If you follow DRIVING & LIFE you will know I am really a rev-head dinosaur, not yet ready and willing to surrender and embrace new tech, and that my biggest complaint about BEVs (Battery Electric Vehicles) in Australia, is that we re-charge them via a coal-fired electricity grid – ergo, no real environmental benefits Down Under.
However, I like to keep track of BEV development, after my brief road test of a BMW i3 (drivingandlife.com – 8/12/2016).
I quite enjoyed the driving experience, and technically speaking the only real technology news, was that almost all of the vehicle was constructed using carbon-fibre.
I guess that helps to explain why the i3 is so expensive.
Well it seems like the Gnomes of Munchën have had a big re-think, because the 2019 version of the i3 almost completely eschews carbon fibre.
BMW has announced that next year’s car will be built using more conventional materials like aluminium, high-strength steel and some alloy castings. There’s not much difference in the weight, but the cost of manufacture has dropped considerably.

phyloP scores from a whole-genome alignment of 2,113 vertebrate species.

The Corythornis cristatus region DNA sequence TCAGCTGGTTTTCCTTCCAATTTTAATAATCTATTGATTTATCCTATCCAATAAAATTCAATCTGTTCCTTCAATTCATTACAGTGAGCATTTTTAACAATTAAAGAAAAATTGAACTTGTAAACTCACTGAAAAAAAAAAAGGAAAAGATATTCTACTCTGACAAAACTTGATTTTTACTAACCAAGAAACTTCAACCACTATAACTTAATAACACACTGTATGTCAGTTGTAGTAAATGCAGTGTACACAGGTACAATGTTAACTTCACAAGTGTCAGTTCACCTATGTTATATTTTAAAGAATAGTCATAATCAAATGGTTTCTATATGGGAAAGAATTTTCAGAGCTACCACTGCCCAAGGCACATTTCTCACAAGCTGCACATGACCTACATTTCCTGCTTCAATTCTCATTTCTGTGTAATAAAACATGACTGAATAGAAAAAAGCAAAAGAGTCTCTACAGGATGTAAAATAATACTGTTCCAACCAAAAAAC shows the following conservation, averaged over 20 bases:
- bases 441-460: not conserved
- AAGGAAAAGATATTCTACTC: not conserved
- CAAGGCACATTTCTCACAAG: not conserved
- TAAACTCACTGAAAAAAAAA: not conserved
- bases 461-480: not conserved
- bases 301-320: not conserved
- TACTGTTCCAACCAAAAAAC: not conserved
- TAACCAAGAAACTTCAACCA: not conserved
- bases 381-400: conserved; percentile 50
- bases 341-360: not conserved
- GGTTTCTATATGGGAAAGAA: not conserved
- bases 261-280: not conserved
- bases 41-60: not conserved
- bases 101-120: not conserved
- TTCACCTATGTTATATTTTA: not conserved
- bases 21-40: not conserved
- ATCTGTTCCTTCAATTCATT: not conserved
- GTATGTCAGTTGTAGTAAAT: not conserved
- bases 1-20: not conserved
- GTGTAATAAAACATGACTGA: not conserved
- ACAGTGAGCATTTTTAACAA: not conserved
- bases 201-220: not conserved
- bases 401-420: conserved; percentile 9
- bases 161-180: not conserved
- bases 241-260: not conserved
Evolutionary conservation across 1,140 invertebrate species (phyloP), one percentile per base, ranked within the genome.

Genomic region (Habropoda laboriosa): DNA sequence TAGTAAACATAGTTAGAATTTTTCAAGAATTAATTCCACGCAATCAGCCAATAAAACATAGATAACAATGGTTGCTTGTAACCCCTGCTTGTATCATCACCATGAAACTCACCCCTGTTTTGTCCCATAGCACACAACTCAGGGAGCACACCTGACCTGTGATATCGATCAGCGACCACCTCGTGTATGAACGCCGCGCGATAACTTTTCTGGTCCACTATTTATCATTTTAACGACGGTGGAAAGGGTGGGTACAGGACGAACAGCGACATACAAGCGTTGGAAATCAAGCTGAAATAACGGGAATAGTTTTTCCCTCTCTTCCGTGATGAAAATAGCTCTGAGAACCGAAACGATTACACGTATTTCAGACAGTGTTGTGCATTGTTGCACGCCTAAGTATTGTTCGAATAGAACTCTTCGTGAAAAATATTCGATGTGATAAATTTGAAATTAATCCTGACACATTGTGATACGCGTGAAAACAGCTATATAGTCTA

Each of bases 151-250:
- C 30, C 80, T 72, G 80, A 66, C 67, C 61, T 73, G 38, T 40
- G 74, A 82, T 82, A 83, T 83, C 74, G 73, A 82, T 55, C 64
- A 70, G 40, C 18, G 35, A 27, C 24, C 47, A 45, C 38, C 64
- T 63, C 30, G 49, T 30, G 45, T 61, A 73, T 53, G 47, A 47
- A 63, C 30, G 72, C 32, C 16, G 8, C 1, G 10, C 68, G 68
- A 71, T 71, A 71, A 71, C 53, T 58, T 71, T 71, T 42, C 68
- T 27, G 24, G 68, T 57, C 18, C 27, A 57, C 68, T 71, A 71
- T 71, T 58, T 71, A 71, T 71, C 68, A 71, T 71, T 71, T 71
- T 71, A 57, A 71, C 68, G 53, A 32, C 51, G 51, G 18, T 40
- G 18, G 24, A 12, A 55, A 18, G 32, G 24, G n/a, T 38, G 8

I wonder if that will be reflected in the normal customer-gouging approach in the BMW AG accountancy division, which sets the retail prices? I was dreamin' - probably not!
Moving down the road from Munich to Wolsfburg comes news that the 2016 VW I.D. EV concept is to become a reality in 2020. Now doubt it will be announced at the IAA in Frankfurt in September next year.
There are few details, but VW says it will have a range of about 550km, and cost about the same as a Golf Diesel. It will be built on VW’s ‘MEB’ platform and it is likely to be badged as the ‘NEO’.
The NEO will come with two battery pack options – a 43kWh and 111 kWh, with top speed limited to 157km/h; because EVs lose a lot of battery life when driven continuously at high speed. Not sure how VW will cope with its German customers’ penchant for max speed on the autobahnen!
The concept looks interesting, but expect to see the rear ‘suicide doors’ ditched on the production version.